the play), the idea of fair being foul, and the stormy fate of Scotland. The main character,
Macbeth, is also introduced by name.
2. What does Duncan call Macbeth when he hears Macbeth has defeated Macdonwald?
He calls him "valiant Cousin! Worthy gentleman!" This is ironic, being said to the man
who will be his murderer.
3. Who is sentenced to death? The Thane of Cawdor is sentenced to death.
4. What do the witches predict in I.iii for Macbeth? For Banquo? They predict Macbeth will be Thane of
Cawdor and eventually the king. They predict that Banquo will be "lesser than Macbeth, and greater, Not so
happy, and yet happier" and that his descendants will be kings although he will not be one.
5. What news does Ross bring Macbeth? Ross tells Macbeth that Macbeth now holds the title of the Thane of
Cawdor.
6. Banquo, like Macbeth, is surprised that the witches have predicted Macbeth's new title. He is, however,
leery. What does he say about the motives of the "instruments of darkness"? He says they often tell of good
things which may happen without telling the bad consequences.
7. Malcolm describes Cawdor's last moments before execution. What is Duncan's reply? You can't tell what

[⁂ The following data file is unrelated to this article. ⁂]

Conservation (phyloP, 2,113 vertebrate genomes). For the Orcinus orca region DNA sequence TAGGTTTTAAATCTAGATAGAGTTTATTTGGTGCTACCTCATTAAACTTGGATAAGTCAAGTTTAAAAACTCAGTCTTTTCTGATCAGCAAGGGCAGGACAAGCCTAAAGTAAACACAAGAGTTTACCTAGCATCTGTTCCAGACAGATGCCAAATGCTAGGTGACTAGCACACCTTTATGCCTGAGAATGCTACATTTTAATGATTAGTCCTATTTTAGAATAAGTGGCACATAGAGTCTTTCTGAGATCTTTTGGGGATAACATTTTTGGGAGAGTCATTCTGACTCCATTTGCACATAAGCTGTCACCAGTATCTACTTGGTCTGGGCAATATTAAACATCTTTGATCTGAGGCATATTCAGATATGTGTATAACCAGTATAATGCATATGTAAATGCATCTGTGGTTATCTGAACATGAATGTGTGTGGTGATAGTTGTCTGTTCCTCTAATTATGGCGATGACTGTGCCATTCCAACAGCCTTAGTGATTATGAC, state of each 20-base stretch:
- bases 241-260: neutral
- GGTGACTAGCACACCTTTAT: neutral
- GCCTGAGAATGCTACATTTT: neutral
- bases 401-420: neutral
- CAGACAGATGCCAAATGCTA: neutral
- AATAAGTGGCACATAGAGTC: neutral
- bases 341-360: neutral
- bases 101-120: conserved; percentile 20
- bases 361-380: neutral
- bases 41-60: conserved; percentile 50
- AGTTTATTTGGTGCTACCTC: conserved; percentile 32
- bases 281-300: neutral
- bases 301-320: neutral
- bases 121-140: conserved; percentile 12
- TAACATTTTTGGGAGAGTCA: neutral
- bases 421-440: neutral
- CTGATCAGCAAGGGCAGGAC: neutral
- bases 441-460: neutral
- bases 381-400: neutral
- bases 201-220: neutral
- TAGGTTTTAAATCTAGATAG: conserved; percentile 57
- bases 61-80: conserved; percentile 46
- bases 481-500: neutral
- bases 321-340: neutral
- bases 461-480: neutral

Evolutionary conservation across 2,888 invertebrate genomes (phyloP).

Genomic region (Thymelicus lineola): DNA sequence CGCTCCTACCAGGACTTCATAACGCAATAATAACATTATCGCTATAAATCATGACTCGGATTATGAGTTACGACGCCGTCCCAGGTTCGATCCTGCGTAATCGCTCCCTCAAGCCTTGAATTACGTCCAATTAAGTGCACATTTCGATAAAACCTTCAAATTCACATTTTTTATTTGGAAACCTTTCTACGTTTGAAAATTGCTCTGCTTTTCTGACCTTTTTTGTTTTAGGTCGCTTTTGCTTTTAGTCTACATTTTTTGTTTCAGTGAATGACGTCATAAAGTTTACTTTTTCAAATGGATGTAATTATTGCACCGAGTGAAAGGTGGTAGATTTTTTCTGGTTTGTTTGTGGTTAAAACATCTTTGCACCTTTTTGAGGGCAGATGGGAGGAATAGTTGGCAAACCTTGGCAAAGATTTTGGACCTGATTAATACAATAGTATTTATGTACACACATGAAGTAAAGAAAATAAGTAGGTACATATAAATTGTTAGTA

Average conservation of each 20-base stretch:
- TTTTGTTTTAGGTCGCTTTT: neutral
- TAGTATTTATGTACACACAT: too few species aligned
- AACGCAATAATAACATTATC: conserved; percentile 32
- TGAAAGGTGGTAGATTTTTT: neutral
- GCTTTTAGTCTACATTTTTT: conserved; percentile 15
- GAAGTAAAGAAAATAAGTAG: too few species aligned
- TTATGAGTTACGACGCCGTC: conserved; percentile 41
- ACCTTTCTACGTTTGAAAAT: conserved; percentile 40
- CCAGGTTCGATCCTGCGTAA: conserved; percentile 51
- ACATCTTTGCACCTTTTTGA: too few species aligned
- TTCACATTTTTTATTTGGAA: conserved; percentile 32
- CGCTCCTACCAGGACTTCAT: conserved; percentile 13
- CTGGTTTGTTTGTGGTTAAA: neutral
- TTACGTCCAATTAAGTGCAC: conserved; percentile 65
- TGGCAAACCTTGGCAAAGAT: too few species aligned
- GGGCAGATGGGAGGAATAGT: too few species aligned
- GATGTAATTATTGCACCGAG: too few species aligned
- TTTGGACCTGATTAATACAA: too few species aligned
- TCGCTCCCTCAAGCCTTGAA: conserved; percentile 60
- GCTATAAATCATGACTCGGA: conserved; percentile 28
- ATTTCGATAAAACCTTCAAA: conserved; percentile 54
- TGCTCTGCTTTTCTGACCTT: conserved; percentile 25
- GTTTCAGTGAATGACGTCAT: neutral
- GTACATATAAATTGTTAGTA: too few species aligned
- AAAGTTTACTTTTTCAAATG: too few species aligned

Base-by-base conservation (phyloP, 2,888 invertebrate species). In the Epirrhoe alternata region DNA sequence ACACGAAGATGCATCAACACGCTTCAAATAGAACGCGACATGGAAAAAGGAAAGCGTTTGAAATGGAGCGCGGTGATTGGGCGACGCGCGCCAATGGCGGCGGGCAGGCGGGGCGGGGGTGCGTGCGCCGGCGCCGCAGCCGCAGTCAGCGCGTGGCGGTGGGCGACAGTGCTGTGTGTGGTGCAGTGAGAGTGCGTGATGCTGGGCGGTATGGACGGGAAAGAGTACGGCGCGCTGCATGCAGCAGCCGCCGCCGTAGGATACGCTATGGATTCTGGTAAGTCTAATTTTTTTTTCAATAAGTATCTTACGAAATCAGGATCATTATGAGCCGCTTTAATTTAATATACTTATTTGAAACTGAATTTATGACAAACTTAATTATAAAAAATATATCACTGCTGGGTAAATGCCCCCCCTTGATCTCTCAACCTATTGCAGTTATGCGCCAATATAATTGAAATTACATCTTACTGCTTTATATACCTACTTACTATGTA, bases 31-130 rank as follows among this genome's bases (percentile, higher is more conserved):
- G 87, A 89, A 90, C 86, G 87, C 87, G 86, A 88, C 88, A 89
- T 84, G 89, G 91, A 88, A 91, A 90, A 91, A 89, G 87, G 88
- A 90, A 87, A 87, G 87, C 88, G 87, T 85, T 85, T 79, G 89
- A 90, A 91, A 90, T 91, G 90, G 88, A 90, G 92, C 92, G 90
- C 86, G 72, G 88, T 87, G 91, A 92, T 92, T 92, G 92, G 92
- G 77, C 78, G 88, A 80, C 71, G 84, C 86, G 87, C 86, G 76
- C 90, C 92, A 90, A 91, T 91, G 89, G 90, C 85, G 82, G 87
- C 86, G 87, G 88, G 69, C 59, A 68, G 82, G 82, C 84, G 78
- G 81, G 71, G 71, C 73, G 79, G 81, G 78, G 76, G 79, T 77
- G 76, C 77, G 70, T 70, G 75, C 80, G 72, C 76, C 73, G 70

is in a person's heart by looking at his face.
8. Macbeth says, "Stars, hide your fires, Let not light see my black and deep desires." What are Macbeth's
desires? He now desires to be the king, and he realizes that something will have to be done with the
present king (and his sons) before his desires can become reality.
9. After Lady Macbeth reads the letter, what does she tell us is her opinion of Macbeth, and how
does she plan to help him? In short, Lady Macbeth thinks Macbeth could be a good king, but he lacks the
hardheartedness which would allow him to get to the position. She'll talk him into it.
10. What is Lady Macbeth's "prayer" to the spirits after she learns Duncan is coming"? She wants to be filled
with cruelty, given a hard heart and the thick blood necessary to do what has to be done in order to make
Macbeth king.
11. What advice does Lady Macbeth give Macbeth when he arrives home? She tells him he must learn to
look innocent even when his heart is full of evil. He has to learn to hide his true feelings.
12. What are Macbeth's arguments to himself against killing Duncan? Macbeth is Duncan's kinsman and his
subject. Duncan is a good king and virtuous man; he has done no particular evil. Duncan is a popular king,
and his death would bring sorrow
and unrest upon Scotland.
13. What arguments does Lady Macbeth use to convince Macbeth to commit the murder? She tells him not
to be a coward, not to say later that he "could have been" when he could "be" king. She tells him to be a man
and go get what he wants. She says if she had made the promise to do this, that she would have killed her
own baby to carry forth with her promise.
14. What is Lady Macbeth's plan? She will drug the kings grooms (guards). Macbeth will then go into the
king's room and murder him in his sleep.